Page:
Perhaps the last true secularist of this Islamic state was the Western-Oriented-Gentleman Zulfikar Ali Bhutto, who came to power in 1971, preached emancipation from poverty and did not mind a spot of whisky in the evening. By the end of his six years in office, he had imposed prohibition. The ground had begun to shift even before the coup that brought Gen Zia to power.
Zia had the answer to his own question: if Islam was the cement of Pakistan, how could you expect the edifice to survive if the cement had been diluted. Islam became the ideology of the state, not as a liberal and liberating influence, but in its Wahabi manifestation: compulsory prayers in government offices, public flogging, the worst form of gender bias in legislation, the conversion of history into anti-Hindu and anti-Indian fantasy, a distorted school curriculum, with “Islamic knowledge” becoming a criterion for selection to academic posts. The Soviet invasion of Afghanistan provided the excuse for the adoption of “jihad” as state policy as well as a medley of irregular forces, liberally funded by American and Saudi money. The madrassas became not only the supply factories for irregular soldiers, but also the breeding ground for armed bands that are holding Pakistan hostage today.
If it had been only a question of an individual’s excesses Zia’s death could have been a swivel moment for the restoration of the pre-Zia era, particularly since his successor was Benazir Bhutto. But in the quarter century since his sudden death by mid-air explosion, no one in Islamabad has had the courage to change the curriculum or challenge the spread of the madrassas. There are now over 20,000 of them, with perhaps two million students, most (not all) of them controlled by extremists. Worse, prompted by thoughtless advice, Benazir engineered the rise of the Taliban and helped it conquer Kabul. The children of Gen Zia are now threatening Islamabad. Sometimes a simple fact can illuminate the nature of a society. During the 2005 earthquake, male students of the Frontier Medical College were stopped by religious fanatics — their elders — from saving girls from the rubble of their school building. The girls were allowed to die rather than be “polluted” by the male touch. This would be inconceivable in India.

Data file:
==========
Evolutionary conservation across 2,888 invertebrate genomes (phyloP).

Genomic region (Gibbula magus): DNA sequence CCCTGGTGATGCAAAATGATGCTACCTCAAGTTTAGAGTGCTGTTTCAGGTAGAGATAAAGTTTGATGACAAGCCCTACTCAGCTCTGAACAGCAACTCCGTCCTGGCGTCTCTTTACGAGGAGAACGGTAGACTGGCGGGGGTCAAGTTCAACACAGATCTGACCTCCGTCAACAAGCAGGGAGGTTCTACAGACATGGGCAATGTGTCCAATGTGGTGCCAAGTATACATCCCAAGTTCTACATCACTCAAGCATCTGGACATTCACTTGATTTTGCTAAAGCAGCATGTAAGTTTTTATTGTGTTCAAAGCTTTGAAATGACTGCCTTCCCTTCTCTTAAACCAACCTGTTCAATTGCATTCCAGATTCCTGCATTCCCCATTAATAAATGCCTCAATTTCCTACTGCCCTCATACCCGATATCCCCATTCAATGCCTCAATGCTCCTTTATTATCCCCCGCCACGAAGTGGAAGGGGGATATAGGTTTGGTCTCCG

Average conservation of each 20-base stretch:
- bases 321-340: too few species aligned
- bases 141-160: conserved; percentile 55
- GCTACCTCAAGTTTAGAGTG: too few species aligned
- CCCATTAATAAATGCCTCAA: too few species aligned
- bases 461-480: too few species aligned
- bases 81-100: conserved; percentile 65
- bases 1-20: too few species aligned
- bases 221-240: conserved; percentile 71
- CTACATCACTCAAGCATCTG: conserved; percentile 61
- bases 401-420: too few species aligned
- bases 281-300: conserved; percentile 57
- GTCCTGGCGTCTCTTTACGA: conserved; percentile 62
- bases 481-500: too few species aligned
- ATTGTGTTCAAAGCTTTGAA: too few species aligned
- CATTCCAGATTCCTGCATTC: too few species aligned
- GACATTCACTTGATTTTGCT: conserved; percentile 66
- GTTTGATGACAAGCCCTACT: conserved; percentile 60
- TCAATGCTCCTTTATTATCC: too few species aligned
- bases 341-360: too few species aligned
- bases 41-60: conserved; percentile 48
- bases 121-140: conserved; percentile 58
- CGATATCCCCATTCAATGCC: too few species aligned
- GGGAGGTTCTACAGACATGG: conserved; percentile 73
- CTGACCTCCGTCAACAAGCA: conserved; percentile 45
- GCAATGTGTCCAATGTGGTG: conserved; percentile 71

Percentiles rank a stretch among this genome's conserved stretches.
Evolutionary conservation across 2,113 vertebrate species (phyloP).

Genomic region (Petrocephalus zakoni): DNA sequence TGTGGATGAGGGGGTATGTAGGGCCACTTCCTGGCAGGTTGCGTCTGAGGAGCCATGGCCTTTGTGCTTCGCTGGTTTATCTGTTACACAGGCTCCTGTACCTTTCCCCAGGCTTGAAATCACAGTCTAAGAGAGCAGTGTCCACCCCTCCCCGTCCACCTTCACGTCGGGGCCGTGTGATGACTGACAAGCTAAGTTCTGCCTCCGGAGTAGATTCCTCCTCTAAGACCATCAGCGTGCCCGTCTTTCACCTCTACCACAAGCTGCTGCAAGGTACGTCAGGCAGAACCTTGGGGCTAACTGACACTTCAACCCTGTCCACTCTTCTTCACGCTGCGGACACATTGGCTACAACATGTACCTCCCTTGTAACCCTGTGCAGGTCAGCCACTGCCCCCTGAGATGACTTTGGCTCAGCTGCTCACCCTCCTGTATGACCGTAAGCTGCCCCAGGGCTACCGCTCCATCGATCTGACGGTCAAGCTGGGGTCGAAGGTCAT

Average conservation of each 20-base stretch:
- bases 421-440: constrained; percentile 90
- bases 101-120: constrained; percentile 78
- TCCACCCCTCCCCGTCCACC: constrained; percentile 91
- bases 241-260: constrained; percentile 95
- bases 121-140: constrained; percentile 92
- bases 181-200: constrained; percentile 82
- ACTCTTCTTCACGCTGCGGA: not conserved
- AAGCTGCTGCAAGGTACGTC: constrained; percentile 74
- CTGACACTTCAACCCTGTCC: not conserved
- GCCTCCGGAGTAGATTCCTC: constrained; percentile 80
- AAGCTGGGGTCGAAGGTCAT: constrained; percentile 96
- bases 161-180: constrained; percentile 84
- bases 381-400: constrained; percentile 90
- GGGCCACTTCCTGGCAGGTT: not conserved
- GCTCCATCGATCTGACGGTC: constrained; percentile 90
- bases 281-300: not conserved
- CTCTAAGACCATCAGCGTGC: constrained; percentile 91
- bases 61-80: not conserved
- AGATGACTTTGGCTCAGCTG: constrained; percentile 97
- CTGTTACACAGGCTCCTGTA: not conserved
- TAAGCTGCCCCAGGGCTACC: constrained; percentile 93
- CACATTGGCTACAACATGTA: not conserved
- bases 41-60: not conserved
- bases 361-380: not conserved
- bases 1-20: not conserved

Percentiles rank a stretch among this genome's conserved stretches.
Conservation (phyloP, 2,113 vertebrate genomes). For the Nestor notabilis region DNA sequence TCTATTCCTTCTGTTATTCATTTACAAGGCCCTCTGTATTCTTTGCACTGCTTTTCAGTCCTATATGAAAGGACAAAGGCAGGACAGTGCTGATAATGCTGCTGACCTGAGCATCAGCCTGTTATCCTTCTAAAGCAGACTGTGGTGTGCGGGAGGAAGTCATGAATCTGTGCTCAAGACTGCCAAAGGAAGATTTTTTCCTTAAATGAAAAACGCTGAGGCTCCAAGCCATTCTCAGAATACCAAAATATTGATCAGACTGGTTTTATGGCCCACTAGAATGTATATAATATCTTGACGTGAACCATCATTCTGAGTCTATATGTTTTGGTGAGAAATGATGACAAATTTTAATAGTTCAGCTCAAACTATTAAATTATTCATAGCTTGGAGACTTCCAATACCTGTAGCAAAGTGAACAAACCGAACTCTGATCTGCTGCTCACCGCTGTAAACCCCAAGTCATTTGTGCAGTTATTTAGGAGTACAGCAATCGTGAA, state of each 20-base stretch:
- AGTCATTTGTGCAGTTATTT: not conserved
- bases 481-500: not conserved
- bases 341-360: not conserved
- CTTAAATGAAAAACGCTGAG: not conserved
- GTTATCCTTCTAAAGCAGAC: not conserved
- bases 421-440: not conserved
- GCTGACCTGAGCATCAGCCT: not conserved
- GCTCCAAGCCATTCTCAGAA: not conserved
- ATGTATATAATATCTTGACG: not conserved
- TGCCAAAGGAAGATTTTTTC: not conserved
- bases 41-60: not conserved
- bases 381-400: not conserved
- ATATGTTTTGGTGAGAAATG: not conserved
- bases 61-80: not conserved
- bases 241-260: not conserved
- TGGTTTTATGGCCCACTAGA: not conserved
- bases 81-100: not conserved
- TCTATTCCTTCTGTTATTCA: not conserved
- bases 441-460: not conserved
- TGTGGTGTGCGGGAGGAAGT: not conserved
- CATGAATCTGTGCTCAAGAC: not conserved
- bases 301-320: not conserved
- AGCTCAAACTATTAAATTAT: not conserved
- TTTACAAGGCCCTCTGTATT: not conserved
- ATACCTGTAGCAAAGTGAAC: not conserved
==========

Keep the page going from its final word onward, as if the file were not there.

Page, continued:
For six decades, power in Pakistan has teetered between military dictatorship and civilian rule. When the credibility of civilians was exhausted the people welcomed the army; when the generals overstayed their welcome, the citizen returned to political parties. Pakistan is facing a dangerous moment, when the credibility of both the military and politicians seems to have ebbed beyond recovery. How long before the poor and the middle classes turn to the theocrats waiting to take over? The state has already handed over a province like Swat to Islamic rule. Men like Baitullah Mehsud, Mangal Bagh and Maulana Faziullah are a very different breed from the mullahs who have already been co-opted and corrupted by the system. They have a supplementary query which resonates with the street and the village after 9/11: why is Pakistan’s army fighting America’s war against fellow Muslims? Any suggestion that Pakistan might have become a much larger base for terrorists than Afghanistan ever was is met with the usual response, denial.
On the day that terrorists attacked Sri Lankan cricketers, I had a previously arranged speaking engagement at a university in Delhi before largely Muslim students. I began with the suggestion that every Indian Muslim should offer a special, public prayer of thanks to the Almighty Allah for His extraordinary benevolence — for the mercy He had shown by preventing us from ending up in Pakistan in 1947. The suggestion was received with startled amusement, instinctive applause and a palpable sense of sheer relief.


M J AKBAR




Article
View


http://epaper.timesofindia.com/Defa...eLabel=12&EntityId=Ar01200&ViewMode=HTML&GZ=T
 

Vinod2070

मध्यस्थ
Ambassador
Joined
Feb 22, 2009
Messages
2,557
Likes
104
Which faultline will be fatal?

Massoud Ansari



Lahore: Bangladesh was the beginning. But Pakistan is a nation riven by faultlines. Ethnic tension, which split the country into two in 1971, is corroding the country’s foundations. Today, many security experts describe it as a volcano waiting to erupt. One analyst says, “The faultlines are many and one cannot say which one will be the reason it crumbles.”
Pakistani vs Pakistani: After the 1971 war, Sindh set the stage for fresh ethnic conflict with an early ’80s separatist movement fanned by the dominance of Punjab. Disgruntled Sindhi youth accused the Punjab-dominated army of orchestrating the execution of Z A Bhutto, who hailed from Sindh.